Cliff Richard privacy case: Police felt 'forced' into revealing raid to BBC
Police felt "forced" into giving the BBC advanced notice of their 2014 raid on Sir Cliff Richard's home, a former detective has told the High Court.
Ex-Det Supt Matthew Fenwick said South Yorkshire Police had wanted to delay a story about a historical sex abuse investigation into the singer until they could search his Berkshire flat.
Sir Cliff, who is suing the BBC over privacy, was never charged.
The BBC says its coverage was of "legitimate public interest".
Lawyers for the singer, who had always denied wrongdoing, said the BBC took the decision to name him in its August 2014 report of the raid, causing "profound and long-lasting damage".
South Yorkshire Police has settled its own case with Sir Cliff by paying him £400,000 and argues that the BBC's actions were "far more causative of the damage suffered".
The court has heard BBC reporter Dan Johnson received a tip-off that police were looking into a claim Sir Cliff sexually assaulted a boy under the age of 16 in Sheffield in 1985.
Giving evidence on the third day of the case, Mr Fenwick talked about a meeting he had with the journalist in July 2014.
Mr Fenwick said he did not want a story about Sir Cliff to be run at that stage of the investigation because it could compromise their ongoing inquiry.
He added: "In particular publishing a story could cause problems with a search warrant which we were not ready to do yet."
Mr Fenwick recalled that the BBC journalist referred to Sir Cliff as a "celebrity paedo". Mr Fenwick said that, from those words, it was clear Mr Johnson "clearly knew" the nature of the allegation being investigated.
"He explained to us that he was ready to publish an exclusive story about the investigation and wanted a comment from us," Mr Fenwick told the court.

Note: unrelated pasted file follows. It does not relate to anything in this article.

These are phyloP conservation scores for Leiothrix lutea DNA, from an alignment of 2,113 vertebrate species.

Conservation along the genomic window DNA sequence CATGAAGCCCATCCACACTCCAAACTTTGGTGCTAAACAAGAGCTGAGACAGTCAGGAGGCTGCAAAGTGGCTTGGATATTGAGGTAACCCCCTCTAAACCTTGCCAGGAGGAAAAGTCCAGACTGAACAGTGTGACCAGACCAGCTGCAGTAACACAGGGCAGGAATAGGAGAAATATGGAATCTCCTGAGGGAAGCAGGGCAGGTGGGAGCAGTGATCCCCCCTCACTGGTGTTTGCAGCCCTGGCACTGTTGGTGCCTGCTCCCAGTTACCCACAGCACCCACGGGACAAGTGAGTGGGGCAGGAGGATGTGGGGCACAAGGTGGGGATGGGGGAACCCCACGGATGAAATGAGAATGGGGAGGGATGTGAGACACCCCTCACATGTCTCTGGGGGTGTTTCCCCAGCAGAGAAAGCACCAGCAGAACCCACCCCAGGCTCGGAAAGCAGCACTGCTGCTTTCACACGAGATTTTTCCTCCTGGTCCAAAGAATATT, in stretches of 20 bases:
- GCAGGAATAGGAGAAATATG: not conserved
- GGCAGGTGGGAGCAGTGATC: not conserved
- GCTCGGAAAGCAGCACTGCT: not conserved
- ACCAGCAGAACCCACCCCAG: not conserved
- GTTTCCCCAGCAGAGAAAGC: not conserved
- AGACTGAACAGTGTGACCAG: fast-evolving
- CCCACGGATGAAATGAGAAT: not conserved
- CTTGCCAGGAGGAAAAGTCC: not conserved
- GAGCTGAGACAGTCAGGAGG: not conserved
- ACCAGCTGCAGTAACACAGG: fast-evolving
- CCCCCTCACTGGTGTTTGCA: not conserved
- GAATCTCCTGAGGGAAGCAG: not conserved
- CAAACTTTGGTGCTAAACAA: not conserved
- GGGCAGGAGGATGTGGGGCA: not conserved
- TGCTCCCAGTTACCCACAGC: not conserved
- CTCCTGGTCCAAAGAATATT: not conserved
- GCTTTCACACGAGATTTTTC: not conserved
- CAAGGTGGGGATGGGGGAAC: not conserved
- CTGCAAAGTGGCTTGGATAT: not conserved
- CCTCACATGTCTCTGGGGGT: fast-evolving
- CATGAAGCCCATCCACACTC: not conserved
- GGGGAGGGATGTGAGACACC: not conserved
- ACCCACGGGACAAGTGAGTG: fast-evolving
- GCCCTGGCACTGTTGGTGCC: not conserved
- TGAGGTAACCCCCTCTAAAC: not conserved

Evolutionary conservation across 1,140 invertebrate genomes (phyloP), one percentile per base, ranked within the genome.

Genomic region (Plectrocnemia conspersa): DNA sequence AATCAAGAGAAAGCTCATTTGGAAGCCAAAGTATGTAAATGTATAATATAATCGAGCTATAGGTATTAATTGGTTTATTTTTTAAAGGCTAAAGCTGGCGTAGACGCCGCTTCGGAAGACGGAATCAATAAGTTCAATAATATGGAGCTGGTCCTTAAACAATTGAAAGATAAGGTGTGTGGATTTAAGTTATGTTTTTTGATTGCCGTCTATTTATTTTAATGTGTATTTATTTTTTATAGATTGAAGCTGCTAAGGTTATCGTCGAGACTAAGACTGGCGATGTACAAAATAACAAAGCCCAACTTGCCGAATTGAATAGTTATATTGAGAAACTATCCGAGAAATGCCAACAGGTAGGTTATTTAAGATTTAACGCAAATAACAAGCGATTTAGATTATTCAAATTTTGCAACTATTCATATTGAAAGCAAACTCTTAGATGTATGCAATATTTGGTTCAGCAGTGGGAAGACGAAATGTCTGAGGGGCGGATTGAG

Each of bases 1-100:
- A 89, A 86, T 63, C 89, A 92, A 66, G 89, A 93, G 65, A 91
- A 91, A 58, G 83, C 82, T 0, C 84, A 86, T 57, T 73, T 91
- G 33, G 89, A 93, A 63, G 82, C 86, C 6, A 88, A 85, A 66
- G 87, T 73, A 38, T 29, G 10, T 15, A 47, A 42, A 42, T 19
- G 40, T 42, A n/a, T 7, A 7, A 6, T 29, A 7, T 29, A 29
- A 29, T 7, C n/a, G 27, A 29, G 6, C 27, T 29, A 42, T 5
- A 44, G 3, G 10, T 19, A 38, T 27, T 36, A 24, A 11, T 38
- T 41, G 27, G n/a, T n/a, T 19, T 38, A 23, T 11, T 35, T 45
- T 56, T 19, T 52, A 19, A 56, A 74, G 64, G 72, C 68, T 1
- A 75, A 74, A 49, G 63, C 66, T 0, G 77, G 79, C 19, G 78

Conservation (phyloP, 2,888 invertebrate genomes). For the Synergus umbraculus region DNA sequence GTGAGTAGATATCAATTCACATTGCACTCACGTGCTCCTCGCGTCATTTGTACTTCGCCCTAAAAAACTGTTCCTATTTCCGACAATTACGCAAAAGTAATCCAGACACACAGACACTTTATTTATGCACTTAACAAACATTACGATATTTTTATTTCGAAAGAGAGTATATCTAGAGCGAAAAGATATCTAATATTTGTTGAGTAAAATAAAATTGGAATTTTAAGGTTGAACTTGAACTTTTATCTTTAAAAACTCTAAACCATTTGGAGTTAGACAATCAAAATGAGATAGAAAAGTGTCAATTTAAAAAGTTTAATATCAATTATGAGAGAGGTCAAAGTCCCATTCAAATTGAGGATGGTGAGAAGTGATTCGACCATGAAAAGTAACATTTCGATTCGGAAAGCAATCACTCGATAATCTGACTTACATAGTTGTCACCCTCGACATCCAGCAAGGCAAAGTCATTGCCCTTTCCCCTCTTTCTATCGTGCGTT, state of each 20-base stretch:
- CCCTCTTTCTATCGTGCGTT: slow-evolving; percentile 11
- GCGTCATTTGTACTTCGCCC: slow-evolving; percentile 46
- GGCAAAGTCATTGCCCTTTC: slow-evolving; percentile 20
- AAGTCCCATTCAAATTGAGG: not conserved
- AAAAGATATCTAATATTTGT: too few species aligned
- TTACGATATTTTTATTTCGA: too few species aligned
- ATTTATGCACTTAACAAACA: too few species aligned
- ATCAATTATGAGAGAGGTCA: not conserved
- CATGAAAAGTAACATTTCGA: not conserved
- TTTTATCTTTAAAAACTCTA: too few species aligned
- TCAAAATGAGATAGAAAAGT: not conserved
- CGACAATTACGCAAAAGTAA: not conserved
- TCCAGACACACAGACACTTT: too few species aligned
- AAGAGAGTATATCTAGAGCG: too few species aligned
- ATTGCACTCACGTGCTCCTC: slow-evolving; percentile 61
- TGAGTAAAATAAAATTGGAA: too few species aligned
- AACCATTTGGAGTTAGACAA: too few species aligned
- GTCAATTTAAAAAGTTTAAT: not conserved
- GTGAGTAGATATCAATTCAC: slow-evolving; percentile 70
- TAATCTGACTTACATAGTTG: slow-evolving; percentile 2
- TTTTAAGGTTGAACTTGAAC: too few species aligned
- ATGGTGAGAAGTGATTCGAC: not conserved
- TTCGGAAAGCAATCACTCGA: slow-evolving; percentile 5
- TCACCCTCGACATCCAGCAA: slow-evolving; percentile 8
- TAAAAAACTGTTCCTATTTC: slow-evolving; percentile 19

He said: "At the back of my mind I was thinking that it would not only compromise the investigation but could also compromise Sir Cliff Richard by exposing him to allegations, potentially giving him the opportunity to dispose of evidence."
He told the court Mr Johnson "said he could and he would [run the story] and we came to an arrangement that he wouldn't publish it then but that we would notify him when we were ready to take further action".
The officer said the BBC was subsequently given information about the search the following month as a "concession".
Asked by the BBC's barrister, Gavin Millar, whether Mr Johnson forced police to do a deal, Mr Fenwick agreed, saying he felt there had been "no other option".
Mr Fenwick also said he had been "angry" at a BBC News website story containing an "untrue" suggestion that the broadcaster's presence at the raid was a deliberate attempt by the force to "maximise publicity for the investigation".
He said: "I made a number of telephone calls to Dan Johnson because I wanted him to ensure that it would be removed".
The BBC television report of the raid featured shots taken from a helicopter showing officers inside Sir Cliff's home in Sunningdale.
Describing seeing the coverage, Sir Cliff broke down in the witness box on Friday, saying he felt "smeared" by the BBC.
In Sir Cliff's written statement, which has been made available online by his lawyers Simkins, he said: "It was shocking and upsetting."
He added: "My health suffered, both mentally and physically."
He is suing the BBC for the misuse of private information and breaking data protection rules.
Lawyers representing the BBC maintain it had a duty to report information about an investigation into a serious criminal offence.
They say its journalists had respected Sir Cliff's rights as a "suspect" and the "presumption of innocence".